Massive ethylene glycol poisoning triggers osmotic demyelination syndrome

The Journal of Emergency Medicine
Azeemuddin AhmedAmy Engelman

Abstract

Ethylene glycol is a toxic organic solvent implicated in thousands of accidental and intentional poisonings each year. Osmotic demyelination syndrome (ODS) is traditionally known as a complication of the rapid correction of hyponatremia. Our aim was to describe how patients with ethylene glycol toxicity may be at risk for developing ODS in the absence of hyponatremia. A 64-year old female patient was comatose upon presentation and laboratory results revealed an anion gap of 39, a plasma sodium of 150 mEq/L, a plasma potassium of 3.5 mEq/L, an osmolal gap of 218, an arterial blood gas pH of 7.02, whole blood lactate of 32 mEq/L, no measurable blood ethanol, and a plasma ethylene glycol concentration of 1055.5 mg/dL. The patient was treated for ethylene glycol poisoning with fomepizole and hemodialysis. Despite having elevated serum sodium levels, the patient's hospital course was complicated by ODS. Rapid changes in serum osmolality from ethylene glycol toxicity or its subsequent treatment can cause ODS independent of serum sodium levels.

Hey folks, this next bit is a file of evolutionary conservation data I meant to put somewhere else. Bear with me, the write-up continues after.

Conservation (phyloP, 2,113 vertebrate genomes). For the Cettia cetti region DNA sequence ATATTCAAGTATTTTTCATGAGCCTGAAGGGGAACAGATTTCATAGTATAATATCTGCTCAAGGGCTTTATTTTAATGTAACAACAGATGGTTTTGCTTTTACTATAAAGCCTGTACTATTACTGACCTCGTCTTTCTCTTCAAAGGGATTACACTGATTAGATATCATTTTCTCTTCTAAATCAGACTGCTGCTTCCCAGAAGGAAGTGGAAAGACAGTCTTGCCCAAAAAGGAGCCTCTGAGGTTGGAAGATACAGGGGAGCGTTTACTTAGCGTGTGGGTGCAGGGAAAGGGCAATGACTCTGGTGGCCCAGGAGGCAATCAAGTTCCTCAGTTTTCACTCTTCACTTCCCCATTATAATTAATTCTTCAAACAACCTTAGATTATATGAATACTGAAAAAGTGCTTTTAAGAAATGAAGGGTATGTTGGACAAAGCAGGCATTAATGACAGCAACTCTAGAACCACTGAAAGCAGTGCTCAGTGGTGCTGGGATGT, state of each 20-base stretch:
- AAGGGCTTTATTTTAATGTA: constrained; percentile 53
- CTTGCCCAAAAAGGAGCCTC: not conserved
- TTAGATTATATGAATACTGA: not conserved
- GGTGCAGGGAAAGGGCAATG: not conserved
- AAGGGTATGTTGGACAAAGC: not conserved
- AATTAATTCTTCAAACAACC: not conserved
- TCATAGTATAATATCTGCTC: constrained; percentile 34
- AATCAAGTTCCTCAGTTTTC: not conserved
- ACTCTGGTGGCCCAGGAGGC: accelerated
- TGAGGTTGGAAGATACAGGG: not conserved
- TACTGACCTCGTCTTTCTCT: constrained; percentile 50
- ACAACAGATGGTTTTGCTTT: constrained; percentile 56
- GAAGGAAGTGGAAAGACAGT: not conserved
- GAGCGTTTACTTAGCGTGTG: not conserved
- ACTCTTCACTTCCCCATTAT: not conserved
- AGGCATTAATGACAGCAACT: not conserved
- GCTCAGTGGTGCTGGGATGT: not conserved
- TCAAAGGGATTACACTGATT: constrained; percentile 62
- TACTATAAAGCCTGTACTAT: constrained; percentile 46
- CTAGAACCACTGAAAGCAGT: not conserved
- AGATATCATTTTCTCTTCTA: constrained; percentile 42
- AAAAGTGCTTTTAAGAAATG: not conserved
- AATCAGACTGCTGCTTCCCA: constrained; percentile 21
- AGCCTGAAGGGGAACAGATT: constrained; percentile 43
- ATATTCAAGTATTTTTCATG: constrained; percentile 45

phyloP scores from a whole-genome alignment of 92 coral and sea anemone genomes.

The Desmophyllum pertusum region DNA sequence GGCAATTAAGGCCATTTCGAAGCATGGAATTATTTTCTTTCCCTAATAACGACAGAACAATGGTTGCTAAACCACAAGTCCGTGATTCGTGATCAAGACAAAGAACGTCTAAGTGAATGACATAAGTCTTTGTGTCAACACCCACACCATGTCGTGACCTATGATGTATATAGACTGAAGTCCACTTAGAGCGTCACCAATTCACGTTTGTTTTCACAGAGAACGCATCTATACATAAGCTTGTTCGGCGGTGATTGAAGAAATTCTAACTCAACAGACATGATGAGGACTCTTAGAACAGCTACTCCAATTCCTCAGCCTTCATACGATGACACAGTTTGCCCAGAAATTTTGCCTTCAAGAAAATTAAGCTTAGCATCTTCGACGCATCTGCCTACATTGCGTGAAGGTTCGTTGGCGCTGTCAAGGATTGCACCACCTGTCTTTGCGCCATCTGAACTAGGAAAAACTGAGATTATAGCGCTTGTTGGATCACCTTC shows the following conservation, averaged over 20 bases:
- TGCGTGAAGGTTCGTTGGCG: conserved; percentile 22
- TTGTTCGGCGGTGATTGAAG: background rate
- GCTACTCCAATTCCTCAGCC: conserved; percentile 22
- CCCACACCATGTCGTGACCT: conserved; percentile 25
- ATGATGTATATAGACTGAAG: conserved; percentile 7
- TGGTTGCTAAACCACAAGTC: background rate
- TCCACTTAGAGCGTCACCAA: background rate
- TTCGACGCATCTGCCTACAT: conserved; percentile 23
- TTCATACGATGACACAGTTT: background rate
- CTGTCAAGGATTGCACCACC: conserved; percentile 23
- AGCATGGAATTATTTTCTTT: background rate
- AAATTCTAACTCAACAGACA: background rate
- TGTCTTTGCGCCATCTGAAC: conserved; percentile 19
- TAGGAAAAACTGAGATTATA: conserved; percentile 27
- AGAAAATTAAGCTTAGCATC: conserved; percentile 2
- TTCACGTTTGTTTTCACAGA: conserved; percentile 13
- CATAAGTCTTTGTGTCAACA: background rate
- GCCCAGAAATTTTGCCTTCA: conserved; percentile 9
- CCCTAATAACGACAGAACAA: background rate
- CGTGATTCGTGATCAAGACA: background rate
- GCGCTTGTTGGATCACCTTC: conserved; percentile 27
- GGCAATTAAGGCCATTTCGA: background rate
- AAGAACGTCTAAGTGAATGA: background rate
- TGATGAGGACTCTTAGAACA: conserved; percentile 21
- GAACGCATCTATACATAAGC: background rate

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Citations

May 27, 2015·Biomedical Papers of the Medical Faculty of the University Palacký, Olomouc, Czechoslovakia·Miroslav Pohanka
Nov 10, 2015·British Journal of Clinical Pharmacology·Kenneth McMartinKnut Erik Hovda
Nov 3, 2017·Pediatric Emergency Care·Eike BlohmKavita Babu

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